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Pelagic communities of the South West Indian Ocean seamounts: R/V Dr Fridtjof Nansen Cruise 2009-410

Rogers, A.D.; Alvheim, O.; Bemanaja, E.; Benivary, D.; Boersch-Supan, P.; Bornman, T.G.; Cedras, R.; Du Plessis, N.; Gotheil, S.; Høines, A.; Kemp, K.; Kristiansen, J.; Letessier, T.; Mangar, V.; Mazungula, N.; Mørk, T.; Pinet, P.; Pollard, R.; Read, J.; Sonnekus, T.. 2017 Pelagic communities of the South West Indian Ocean seamounts: R/V Dr Fridtjof Nansen Cruise 2009-410. Deep Sea Research Part II: Topical Studies in Oceanography, 136. 5-35. 10.1016/j.dsr2.2016.12.010

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Abstract/Summary

The seamounts of the southern Indian Ocean remain some of the most poorly studied globally and yet have been subject to deep-sea fishing for decades and may face new exploitation through mining of seabed massive sulphides in the future. As an attempt to redress the knowledge deficit on deep-sea benthic and pelagic communities associated mainly with the seamounts of the South West Indian Ridge two cruises were undertaken to explore the pelagic and benthic ecology in 2009 and 2011 respectively. In this volume are presented studies on pelagic ecosystems around six seamounts, five on the South West Indian Ridge, including Atlantis Bank, Sapmer Seamount, Middle of What Seamount, Melville Bank and Coral Seamount and one un-named seamount on the Madagascar Ridge. In this paper, existing knowledge on the seamounts of the southwestern Indian Ocean is presented to provide context for the studies presented in this volume. An account of the overall aims, approaches and methods used primarily on the 2009 cruise are presented including metadata associated with sampling and some of the limitations of the study. Sampling during this cruise included physical oceanographic measurements, multibeam bathymetry, biological acoustics, and net sampling of phytoplankton, macrozooplankton and micronekton/nekton. The studies that follow reveal new data on the physical oceanography of this dynamic region of the oceans, and the important influence of water masses on the pelagic ecology associated with the seamounts of the South West Indian Ridge. New information on the pelagic fauna of the region fills an important biogeographic gap for the mid- to high-latitudes of the oceans of the southern hemisphere.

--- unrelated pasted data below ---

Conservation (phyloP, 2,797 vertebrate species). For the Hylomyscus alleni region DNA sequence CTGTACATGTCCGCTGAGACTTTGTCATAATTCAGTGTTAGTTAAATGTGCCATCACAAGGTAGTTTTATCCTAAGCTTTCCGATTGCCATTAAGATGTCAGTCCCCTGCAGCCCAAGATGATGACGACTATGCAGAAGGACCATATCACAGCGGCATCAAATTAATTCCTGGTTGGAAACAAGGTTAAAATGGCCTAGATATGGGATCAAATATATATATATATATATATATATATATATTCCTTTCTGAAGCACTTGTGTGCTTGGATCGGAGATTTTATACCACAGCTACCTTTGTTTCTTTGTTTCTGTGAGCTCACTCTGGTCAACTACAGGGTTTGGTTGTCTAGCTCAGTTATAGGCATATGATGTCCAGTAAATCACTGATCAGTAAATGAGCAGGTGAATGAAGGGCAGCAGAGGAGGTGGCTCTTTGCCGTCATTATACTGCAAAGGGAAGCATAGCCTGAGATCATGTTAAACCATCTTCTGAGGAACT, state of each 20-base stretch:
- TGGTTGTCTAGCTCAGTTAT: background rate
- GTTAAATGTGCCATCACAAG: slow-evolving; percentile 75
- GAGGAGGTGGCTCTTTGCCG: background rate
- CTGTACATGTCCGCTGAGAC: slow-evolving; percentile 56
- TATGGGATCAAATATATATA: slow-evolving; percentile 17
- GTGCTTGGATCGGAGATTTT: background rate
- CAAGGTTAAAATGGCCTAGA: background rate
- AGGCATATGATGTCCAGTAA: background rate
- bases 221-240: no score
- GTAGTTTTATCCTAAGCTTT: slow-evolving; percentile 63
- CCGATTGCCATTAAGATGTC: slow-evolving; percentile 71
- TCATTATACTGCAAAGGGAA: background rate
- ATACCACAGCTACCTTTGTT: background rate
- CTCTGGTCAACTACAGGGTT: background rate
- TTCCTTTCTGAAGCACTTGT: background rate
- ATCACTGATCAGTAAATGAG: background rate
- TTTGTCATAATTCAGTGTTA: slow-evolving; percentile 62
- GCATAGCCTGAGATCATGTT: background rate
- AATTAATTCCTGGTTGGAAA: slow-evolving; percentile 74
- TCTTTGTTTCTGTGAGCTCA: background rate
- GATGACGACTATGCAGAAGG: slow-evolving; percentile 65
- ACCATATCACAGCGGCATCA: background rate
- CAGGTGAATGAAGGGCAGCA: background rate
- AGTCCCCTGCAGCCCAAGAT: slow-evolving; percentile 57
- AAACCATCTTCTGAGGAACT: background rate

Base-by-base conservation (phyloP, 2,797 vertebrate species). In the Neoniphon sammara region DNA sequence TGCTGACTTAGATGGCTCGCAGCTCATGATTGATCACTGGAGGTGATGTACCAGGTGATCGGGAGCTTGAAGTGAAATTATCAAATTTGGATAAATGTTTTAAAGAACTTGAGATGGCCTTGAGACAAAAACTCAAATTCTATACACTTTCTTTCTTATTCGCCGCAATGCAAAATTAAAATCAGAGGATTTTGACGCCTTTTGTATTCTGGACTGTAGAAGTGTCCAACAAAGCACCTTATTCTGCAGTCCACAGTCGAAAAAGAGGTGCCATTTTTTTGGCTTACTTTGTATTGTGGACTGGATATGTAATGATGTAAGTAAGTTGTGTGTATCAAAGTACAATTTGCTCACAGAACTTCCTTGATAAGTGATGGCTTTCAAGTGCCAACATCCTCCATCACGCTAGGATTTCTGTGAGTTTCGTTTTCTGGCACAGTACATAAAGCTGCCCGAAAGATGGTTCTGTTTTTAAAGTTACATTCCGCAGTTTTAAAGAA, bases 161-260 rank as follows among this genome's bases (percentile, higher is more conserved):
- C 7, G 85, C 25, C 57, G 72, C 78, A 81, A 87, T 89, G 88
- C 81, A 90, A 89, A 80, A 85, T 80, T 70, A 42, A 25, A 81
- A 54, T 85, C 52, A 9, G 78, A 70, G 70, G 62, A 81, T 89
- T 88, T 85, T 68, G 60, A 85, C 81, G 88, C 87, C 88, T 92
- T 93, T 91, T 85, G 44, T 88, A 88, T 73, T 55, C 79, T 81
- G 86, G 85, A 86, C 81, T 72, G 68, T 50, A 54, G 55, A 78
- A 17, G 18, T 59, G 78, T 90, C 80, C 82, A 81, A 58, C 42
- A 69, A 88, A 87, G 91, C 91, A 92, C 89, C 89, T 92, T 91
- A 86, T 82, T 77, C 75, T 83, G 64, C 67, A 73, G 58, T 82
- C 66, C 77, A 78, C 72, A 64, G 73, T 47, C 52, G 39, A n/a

Item Type: Publication - Article
Digital Object Identifier (DOI): 10.1016/j.dsr2.2016.12.010
ISSN: 09670645
Additional Keywords: Seamount; Pelagic ecology; Oceanography; South West Indian Ridge
Date made live: 27 Feb 2017 16:33 +0 (UTC)
URI: http://nora.nerc.ac.uk/id/eprint/516396

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